Vicki Delany's book, "Gold Digger," is a story of the final days of Canada's Klondike Gold Rush. The Savoy Dance Hall in Dawson, Yukon Territory is the epicenter of this fast moving western mystery. It is there we meet the polyglot population of Canadians, Americans, English, Irish, and Scots who've come to make a fortune in the gold fields. Not unlike contemporary lotteries, the line of a fortune in gold attracts the best and the worst of humanity, seemingly mediated by the desperately poor trying to scratch a living from the excitement of legendary fortunes to be had just beneath the surface of the earth or on the velvet padded gambling tables of main street saloons.
Vicki Delany has assembled an all star cast of dance hall girls, drunks, thieves, prostitutes, all monitored by the Northwest Mounted Police, the "Mounties." Primary characters in this story are Fiona MacGillivray, a single parent mom and Ray Walker, her co-owner of the Savoy Dance Hall. "Gold Diggers" opens with the discovery of the corpse of Jack Ireland, a San Francisco journalist with a long and shady past, who's been murdered on the stage of the Savoy.
The story moves quickly, spiced up by author Delany's wit and well-developed characters who swiftly draw the readers' sympathies for a single parent mom, a bright, likable teenager, and a noble Mounty, handsome enough to flutter the heart of the most hardened dance hall girl. In addition to the plot that includes the combination of poverty and greed that has attacted people to the Yukon, each of the characters has a story that alternately causes the reader to invest in the good guys or despise the bad ones. Those conflicts, man vs. man, lie at the sources of the tensions in "Gold Digger".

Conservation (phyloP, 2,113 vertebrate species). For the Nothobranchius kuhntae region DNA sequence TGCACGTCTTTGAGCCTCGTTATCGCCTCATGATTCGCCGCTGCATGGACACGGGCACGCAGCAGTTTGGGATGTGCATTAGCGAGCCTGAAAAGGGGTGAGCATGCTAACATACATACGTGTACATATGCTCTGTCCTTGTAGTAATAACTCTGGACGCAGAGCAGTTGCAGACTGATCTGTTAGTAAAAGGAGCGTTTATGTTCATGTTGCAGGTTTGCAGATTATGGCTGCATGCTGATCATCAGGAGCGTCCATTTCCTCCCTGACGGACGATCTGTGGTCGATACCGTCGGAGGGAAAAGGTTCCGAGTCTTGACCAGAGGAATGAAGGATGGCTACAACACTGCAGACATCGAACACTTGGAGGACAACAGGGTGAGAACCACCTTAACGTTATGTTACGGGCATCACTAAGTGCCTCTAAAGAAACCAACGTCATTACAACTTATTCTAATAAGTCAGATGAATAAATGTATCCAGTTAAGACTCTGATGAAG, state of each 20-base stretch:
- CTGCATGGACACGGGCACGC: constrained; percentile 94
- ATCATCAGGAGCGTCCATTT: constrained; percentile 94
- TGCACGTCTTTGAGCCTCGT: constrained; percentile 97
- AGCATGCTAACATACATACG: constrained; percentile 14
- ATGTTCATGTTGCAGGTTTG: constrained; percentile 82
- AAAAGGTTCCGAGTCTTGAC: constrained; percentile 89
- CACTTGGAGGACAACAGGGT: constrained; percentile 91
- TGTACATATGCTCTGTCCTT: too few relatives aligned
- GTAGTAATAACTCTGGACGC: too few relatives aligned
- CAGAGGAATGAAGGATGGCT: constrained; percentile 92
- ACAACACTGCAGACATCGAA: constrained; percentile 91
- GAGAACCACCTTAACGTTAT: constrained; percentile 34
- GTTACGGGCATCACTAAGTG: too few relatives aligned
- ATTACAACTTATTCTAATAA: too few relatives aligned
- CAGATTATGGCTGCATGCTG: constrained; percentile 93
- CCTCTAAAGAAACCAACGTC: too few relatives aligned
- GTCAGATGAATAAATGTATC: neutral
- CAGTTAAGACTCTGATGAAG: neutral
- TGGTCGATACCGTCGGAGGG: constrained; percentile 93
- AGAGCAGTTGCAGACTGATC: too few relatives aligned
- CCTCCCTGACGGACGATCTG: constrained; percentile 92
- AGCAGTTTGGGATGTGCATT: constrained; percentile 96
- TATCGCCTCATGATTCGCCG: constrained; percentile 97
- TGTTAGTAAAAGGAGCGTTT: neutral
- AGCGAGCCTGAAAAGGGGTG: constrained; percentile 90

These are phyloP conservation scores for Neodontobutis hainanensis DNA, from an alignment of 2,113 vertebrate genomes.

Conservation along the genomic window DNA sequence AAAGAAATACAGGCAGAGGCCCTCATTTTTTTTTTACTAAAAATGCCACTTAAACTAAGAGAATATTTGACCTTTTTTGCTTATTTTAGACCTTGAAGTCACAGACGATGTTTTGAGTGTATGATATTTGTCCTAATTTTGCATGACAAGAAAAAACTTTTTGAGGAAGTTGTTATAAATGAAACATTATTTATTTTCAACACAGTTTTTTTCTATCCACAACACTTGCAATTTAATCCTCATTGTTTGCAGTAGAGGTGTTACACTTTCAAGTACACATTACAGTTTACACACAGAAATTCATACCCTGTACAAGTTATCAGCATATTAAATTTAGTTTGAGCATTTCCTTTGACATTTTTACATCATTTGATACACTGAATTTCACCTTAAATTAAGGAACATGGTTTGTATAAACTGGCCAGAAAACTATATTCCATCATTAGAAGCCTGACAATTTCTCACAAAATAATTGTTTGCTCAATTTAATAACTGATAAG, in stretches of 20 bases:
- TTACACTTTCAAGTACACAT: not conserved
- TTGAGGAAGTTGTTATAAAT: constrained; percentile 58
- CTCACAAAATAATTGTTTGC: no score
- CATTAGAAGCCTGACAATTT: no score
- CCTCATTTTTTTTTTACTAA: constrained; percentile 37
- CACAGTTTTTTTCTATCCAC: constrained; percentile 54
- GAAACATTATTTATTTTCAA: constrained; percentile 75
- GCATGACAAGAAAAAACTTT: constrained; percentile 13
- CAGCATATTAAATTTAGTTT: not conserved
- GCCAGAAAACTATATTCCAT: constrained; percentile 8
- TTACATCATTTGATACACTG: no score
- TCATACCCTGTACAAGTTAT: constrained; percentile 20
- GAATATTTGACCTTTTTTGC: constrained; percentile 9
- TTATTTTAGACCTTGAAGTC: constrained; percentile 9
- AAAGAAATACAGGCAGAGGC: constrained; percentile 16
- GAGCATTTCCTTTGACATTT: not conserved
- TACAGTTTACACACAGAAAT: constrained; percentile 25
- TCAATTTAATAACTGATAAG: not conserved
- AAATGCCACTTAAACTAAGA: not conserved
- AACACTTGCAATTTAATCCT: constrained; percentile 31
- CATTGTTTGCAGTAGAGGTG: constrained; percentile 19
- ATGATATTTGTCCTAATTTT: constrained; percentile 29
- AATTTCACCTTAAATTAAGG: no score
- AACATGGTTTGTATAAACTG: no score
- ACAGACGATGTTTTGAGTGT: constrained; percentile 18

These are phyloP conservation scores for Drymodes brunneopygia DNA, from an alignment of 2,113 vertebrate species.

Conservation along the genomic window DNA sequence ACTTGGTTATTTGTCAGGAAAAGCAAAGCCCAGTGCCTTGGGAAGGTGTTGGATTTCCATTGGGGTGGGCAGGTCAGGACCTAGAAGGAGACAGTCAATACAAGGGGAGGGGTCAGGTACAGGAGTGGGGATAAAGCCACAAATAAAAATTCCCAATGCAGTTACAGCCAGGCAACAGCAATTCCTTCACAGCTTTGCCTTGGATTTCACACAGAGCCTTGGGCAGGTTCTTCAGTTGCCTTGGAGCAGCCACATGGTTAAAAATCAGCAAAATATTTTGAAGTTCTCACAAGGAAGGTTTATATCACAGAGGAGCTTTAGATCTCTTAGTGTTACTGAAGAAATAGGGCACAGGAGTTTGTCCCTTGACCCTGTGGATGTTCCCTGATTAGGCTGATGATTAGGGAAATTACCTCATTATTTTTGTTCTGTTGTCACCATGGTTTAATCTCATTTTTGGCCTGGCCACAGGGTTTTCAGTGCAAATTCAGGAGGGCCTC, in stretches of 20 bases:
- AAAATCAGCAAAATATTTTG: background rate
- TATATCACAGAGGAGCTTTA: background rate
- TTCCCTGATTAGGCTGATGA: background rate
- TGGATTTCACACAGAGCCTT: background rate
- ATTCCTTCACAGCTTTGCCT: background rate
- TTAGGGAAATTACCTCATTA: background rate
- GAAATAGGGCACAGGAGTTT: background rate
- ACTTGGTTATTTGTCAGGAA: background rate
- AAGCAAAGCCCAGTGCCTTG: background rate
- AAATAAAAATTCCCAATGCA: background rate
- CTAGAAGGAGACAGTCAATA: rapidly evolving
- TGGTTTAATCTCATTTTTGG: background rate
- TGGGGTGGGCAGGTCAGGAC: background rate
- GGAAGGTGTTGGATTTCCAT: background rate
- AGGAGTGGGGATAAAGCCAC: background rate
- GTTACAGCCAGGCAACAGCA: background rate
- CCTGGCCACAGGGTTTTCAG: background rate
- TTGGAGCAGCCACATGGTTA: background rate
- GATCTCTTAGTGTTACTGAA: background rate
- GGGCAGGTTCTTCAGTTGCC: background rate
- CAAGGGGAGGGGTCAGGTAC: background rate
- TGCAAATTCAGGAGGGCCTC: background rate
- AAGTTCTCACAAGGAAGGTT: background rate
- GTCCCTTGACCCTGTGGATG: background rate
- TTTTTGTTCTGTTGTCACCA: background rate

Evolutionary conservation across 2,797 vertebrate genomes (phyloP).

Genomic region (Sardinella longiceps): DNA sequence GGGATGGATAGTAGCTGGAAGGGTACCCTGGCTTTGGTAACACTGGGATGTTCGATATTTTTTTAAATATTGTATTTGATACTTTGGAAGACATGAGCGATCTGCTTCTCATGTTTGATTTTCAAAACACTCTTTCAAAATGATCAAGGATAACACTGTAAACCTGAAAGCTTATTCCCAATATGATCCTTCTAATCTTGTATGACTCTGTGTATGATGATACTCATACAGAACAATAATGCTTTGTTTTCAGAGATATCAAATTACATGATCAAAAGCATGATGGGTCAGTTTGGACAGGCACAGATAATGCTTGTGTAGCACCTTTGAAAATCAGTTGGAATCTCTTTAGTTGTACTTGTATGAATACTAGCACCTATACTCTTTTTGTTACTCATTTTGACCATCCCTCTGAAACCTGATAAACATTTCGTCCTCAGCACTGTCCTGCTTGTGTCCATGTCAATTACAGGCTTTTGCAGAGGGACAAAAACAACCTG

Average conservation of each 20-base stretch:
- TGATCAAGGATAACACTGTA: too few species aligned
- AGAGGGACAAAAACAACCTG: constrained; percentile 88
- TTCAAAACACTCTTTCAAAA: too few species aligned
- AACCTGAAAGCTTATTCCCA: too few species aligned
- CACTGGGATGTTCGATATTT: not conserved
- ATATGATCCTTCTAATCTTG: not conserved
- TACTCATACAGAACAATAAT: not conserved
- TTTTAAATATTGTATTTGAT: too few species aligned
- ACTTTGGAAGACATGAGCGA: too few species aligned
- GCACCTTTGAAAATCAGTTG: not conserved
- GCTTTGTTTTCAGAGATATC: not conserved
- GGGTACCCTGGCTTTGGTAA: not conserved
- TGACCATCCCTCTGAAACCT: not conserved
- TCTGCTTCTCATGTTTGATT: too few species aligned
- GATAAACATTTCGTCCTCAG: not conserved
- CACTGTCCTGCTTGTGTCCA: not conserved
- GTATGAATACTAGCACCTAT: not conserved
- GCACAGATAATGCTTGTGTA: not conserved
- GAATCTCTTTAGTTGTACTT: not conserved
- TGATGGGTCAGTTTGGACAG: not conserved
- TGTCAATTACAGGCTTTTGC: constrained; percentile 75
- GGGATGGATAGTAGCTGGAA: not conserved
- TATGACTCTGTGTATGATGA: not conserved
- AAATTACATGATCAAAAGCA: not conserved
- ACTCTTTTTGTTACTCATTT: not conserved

Yet another feature of this novel is author Delany's talent for witty and salty metaphor, e.g. [the words of the saloon owner about the Mounty] "and he worshipped the liquor-spotted, spat-upon, sawdust-coated, cheap wooden planks that I walked on."
For these reasons, the elegant well-crafted plot, and the tensions between well-developed characters of conflicting motives, "Gold Diggers" is a fast, sure read, one you won't put down and that you will finish with that satisfying read charactistic of an entertaining, sometimes profound portrait of an earlier age.